It’s pressure-filled, and makes the situation awkward because you’re treating another person like a sales prospect all of the sudden without knowing if they are / aren’t one. It reduces them to a dollar sign instead of another human being.

And at these events, everyone walks around just asking for and giving out their elevator pitches.

It’s crazy.

I knew something always felt wrong about it every time I’d give mine, but I kept on giving it anyway until I just couldn’t do it any more.

Then I just stopped having an answer altogether. And through that, accidentally…

I stumbled upon the best answer:

At one event, a man turned around and asked me what I did, and I had such a hard time for a second deciding what to say. I wear a lot of hats: design, copywriting, 15 kinds of marketing, customer relations, etc., etc., etc.

I was trying to come up with another perfect elevator pitch in my head, and then I said “screw it,” and this just sort of came out:

“I write copy.”

And then I shut up. A few moments of awkward silence drifted by. I think he was waiting for me to say more or wondering if I would. I just sort of sat there.

Then he asked me, “Can you write autoresponder series?”

And a conversation took off. He asked me a lot of questions, I asked him a lot of questions. By the end he was ready to sign the check right then and there.

I gave him something an elevator pitch takes away: space.

I gave him room to breathe. I answered the question, but I left a lot of room for follow up questions. I gave him space to learn about me, and I gave him space to talk about himself.

To this day I don’t have a very good answer to the question of “what do you do?” I wear too many hats. I’m not sure what to possibly say. But when I want to actually go into a conversation about it, I stick with an action-based sentence:

“I write copy.”

“I design stuff.”

And that’s it. (HOWEVER…this doesn’t work with a statement like: “I run a creative agency.” Statements like that seem to be the exception to the rule.)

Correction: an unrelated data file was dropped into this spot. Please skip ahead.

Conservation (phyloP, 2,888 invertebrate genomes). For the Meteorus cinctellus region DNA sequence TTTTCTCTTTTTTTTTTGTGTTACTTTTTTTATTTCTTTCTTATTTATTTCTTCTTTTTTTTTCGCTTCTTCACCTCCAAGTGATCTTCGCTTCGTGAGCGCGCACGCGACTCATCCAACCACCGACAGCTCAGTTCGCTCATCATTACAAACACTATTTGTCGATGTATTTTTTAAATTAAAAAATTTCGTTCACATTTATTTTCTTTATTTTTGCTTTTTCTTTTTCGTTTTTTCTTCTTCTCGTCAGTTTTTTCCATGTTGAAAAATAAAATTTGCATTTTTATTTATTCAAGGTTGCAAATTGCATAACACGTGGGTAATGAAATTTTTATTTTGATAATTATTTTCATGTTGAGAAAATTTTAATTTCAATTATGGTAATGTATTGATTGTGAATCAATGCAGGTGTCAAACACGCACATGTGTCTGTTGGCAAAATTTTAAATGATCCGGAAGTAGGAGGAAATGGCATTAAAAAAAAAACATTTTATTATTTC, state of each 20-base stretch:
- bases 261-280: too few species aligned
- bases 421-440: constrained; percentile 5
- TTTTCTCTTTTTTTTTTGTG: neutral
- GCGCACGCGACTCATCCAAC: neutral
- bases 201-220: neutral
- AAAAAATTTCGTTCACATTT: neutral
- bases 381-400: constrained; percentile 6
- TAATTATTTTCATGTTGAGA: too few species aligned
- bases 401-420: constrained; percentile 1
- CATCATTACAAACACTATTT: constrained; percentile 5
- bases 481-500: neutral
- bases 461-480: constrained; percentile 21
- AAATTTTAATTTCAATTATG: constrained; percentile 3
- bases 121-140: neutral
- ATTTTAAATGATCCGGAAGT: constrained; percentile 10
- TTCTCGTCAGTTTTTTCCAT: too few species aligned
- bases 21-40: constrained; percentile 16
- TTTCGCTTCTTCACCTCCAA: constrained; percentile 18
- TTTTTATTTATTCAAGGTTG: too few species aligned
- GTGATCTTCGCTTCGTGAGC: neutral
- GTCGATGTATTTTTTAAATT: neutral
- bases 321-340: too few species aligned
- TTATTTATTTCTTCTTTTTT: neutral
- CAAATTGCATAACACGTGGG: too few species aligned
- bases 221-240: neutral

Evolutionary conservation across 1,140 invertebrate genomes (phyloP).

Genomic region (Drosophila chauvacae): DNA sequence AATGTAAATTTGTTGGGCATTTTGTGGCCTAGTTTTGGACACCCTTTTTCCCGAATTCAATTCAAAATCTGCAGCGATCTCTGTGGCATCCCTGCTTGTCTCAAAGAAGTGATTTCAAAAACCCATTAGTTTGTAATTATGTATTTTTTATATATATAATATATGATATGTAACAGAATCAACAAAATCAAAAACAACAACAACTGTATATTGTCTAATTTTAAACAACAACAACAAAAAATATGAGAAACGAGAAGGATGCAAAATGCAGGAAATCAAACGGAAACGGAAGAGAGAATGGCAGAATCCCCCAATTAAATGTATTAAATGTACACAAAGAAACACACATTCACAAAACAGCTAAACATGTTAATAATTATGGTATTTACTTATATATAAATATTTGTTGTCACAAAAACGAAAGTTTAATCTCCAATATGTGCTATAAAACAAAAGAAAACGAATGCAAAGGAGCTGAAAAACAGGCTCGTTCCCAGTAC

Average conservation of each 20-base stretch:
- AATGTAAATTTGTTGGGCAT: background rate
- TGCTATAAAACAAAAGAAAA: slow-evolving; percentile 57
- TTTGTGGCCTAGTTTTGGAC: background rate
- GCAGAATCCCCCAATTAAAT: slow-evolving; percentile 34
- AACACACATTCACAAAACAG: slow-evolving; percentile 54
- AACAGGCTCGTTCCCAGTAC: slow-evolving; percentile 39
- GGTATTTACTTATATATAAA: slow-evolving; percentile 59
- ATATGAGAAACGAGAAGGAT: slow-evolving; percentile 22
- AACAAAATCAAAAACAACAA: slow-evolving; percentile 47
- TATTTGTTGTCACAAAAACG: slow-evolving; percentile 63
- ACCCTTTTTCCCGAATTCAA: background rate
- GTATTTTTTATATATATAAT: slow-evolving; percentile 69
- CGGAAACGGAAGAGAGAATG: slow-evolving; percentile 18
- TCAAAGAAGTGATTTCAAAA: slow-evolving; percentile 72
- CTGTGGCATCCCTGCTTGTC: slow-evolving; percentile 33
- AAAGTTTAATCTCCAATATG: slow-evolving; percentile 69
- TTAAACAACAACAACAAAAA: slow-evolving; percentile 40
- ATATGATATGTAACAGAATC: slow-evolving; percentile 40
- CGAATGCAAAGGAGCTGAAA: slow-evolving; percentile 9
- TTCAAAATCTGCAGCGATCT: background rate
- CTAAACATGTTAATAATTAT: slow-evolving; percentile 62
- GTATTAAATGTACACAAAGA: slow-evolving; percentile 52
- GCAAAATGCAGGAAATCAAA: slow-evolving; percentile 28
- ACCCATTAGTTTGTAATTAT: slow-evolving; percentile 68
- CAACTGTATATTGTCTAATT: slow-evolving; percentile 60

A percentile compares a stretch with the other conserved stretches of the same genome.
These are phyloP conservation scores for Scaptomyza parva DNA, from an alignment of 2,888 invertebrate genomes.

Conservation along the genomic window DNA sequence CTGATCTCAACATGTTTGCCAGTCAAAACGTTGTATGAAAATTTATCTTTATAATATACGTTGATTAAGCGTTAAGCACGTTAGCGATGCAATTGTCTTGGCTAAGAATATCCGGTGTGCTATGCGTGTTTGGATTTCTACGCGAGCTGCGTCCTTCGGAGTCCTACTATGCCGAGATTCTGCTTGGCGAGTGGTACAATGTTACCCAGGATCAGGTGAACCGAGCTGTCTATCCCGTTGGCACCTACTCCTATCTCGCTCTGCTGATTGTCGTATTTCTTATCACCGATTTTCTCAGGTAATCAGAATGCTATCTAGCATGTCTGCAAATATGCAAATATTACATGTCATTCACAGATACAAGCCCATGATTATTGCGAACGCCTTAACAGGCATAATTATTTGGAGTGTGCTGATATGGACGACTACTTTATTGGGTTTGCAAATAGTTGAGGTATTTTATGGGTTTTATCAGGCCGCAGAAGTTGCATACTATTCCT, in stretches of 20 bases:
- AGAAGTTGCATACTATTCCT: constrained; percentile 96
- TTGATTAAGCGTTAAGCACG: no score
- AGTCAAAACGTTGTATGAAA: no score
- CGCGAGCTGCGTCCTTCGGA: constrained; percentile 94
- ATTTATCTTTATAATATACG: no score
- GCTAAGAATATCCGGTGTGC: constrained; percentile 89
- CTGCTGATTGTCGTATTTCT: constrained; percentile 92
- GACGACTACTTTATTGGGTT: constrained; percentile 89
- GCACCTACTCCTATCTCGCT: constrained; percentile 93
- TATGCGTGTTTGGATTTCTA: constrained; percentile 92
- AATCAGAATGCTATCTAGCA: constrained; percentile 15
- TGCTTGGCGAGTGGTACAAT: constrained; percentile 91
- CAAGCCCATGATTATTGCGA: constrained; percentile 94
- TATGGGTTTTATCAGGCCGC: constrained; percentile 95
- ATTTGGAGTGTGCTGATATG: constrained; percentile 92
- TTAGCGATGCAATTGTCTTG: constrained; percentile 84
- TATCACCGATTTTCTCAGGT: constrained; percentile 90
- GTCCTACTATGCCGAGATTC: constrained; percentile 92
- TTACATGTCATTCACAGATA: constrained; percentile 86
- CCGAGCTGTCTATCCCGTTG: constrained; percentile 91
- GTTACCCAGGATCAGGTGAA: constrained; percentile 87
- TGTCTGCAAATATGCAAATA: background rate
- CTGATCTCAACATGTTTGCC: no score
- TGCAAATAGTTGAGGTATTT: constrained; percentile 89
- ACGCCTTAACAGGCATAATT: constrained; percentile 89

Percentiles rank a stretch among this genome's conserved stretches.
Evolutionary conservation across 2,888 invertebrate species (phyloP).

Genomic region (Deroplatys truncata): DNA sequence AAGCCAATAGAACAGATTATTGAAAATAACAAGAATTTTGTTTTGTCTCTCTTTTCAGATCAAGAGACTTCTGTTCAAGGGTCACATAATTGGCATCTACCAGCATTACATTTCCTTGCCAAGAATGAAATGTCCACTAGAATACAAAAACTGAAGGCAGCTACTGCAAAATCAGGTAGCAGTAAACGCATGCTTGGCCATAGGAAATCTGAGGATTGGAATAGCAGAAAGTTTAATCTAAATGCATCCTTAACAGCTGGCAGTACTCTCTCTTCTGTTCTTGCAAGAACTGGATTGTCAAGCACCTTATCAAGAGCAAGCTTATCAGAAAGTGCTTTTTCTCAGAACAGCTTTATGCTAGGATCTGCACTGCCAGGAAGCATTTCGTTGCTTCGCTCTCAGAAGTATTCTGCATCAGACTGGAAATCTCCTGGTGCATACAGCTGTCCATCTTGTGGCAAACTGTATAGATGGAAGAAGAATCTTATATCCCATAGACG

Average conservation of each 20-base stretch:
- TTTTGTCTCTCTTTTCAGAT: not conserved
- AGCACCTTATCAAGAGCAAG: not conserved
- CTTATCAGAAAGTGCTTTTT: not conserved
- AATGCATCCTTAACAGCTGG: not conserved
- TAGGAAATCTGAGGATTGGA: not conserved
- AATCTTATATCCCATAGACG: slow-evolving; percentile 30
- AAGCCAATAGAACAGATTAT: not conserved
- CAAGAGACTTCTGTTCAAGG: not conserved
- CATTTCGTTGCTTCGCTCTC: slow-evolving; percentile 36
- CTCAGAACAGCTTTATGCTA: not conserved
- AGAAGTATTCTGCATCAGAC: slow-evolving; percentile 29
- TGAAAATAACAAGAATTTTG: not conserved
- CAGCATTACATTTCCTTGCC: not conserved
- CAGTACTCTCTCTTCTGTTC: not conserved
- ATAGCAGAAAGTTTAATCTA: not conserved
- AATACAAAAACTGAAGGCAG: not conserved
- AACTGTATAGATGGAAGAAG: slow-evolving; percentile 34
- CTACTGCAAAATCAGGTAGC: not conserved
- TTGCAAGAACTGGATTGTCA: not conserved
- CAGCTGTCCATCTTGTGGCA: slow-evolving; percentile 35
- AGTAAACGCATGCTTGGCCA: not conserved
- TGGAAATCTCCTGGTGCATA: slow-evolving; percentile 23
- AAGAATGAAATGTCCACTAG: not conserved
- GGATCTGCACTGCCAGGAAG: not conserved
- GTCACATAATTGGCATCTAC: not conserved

On the other hand, if I’m tired and want to kill a conversation in its tracks, I say something like:

“I’m a copywriter.”

“I’m a marketer.”

Statements like that somehow just suck the wind out of a conversation. For some reason those action-based phrases really make people feel like they have room to explore. Of course, the energy you put behind it matters a lot too.

If you’re just turning it into another “elevator pitch”, well, then people will feel that. I give that answer because I don’t really have an answer, and I think that openness makes people feel at ease.

To be honest, that might be the key to this whole thing. If you have the right energy behind it, it might not matter what you say at all, as long as it’s not an elevator pitch.

The elevator pitch tries to make the sale in a split second. But sales don’t happen in an instant, unless they’re truly meant to. Sometimes they take weeks, even months. You can’t rush them. Your best bet is to just try and start a genuine conversation, and see where it goes.

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About David Tendrich

David Tendrich is the co-head of creative agency Unexpected Ways, as well as the co-founder of Reliable PSD: the first-ever PSD to HTML & PSD to Wordpress service run by designers, for designers. He co-runs his companies from Portland, Oregon with his lovely wife and biz partner, Lou Levit.

 

More about David’s business: David is co-founder of Reliable PSD – what happened when a group of designers got fed up with PSD to Code companies… and created their own. Check them out, and see why freelancers & agencies are head over heels for this amazing new service.

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Comments

  1. It can be done! I had similar experiences with networking and all too many encounters with “sales gurus” and the likes. I hate networking. It feels fake and it makes me really uncomfortable.

    Thank you for sharing! “Shark people” made me laugh, and almost cry, because it´s true!